The hundreds of people lined up each Saturday morning outside Community Harvest Food Bank represent the human face of a struggle put to numbers in the latest Hunger in America study.
Waiting for meager supplies of surplus food in bitter cold, sweltering
heat or driving rain, they are a small fraction of the thousands served
by food distributions, pantries and soup kitchens across the
nine-county region where the food bank operates.
At Community Harvest, demand rose 85 percent since the survey was last done, in 2006. The number of people who reported receiving assistance
every week jumped by 50 percent, likely boosted by an ill-advised
welfare-outsourcing contract. To add insult to injury, the state’s
paltry pledge of $300,000 in food bank support statewide has yet to be
“It’s startling. I shouldn’t be surprised by numbers anymore, but I am,” said Jane Avery, executive director of Community Harvest. “I knew we were busy, but I didn’t think we could be
serving that many.”
The regional food bank actually serves more than the survey showed. The report covers only emergency assistance, not food provided to homebound older residents or to
children at child care and community center meal sites. The programs
surveyed – including food pantries and soup kitchens and the Farm Wagon
program distributing food in Ligonier, Albion, Wolf Lake and elsewhere
across the region and from the Community Harvest warehouse on Tillman
Road – served emergency food to about 90,000 different people last
year. These included more than 21,000 residents who return for food
Forty-five percent of those served are children younger than 18 – up from 38 percent in 2006, when the last local survey was done.
In spite of assertions that Indiana is weathering the downturn better than other states, the northeast Indiana numbers reveal an even more troubling picture than the nationwide
Hunger in America report. The survey found that 37 million people
received assistance through food banks last year, a 46 percent increase
Coincidentally, the survey offers more evidence that Gov. Mitch Daniels made a serious mistake in outsourcing the state’s welfare eligibility process to IBM Corp. and Affiliated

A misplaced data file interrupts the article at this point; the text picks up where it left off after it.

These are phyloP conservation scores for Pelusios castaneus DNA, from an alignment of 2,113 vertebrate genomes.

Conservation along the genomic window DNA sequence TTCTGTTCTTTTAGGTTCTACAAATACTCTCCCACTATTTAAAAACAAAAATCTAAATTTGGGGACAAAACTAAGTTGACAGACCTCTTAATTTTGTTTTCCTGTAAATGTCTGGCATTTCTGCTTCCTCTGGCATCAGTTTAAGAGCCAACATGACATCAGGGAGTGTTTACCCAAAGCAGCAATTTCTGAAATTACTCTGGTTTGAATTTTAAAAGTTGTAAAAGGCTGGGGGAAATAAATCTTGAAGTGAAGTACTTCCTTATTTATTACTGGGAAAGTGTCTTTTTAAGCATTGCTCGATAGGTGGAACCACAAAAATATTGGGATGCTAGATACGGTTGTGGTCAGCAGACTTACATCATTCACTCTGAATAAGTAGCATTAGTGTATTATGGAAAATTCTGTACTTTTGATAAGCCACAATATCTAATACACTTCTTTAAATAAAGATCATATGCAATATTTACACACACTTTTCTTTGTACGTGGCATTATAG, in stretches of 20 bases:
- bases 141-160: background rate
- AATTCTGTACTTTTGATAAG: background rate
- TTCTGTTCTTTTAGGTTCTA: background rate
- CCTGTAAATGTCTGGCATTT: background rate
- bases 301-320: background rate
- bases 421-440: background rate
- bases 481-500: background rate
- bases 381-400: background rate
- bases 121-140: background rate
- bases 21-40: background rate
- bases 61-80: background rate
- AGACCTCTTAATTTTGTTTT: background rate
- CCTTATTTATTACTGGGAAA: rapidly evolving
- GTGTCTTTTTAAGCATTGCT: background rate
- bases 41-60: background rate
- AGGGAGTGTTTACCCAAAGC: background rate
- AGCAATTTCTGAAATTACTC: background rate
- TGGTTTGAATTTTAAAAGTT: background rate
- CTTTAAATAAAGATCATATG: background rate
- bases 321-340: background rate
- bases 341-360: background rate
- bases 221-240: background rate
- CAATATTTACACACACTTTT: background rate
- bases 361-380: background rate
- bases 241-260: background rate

Computer Services in a 10-year, $1.3 billion contract: The percentage
of Community Harvest clients who also received food stamps dropped from
41 percent to 28 percent. By contrast, the national hunger survey found
a 64 percent increase in the number of food bank clients who received
In the 59 Indiana counties where the process was privatized, including northeast Indiana, there were widespread complaints benefits were wrongly denied because of errors. Nationally,
the number of food stamp recipients has climbed by about 10 million
over the past two years. The nine-county region served by Community
Harvest had a 12.1 percent unemployment rate, hardly a figure that
would support a declining number of food stamp-eligible families.
The IBM contract has been canceled, but the burden outsourcing placed on food banks and other charitable groups remains.
Indiana lawmakers last year denied a request from Feeding Indiana’s Hungry, the statewide food bank network, to place a check-off option on state
income tax reforms for donations.
They opted instead for a $300,000 appropriation in the two-year budget, but the money has yet to be released. It should be made available immediately.
If Hoosiers can agree on one thing, it should be that their neighbors don’t go hungry in a state that prides itself on agricultural roots.
The hunger report is a call to action.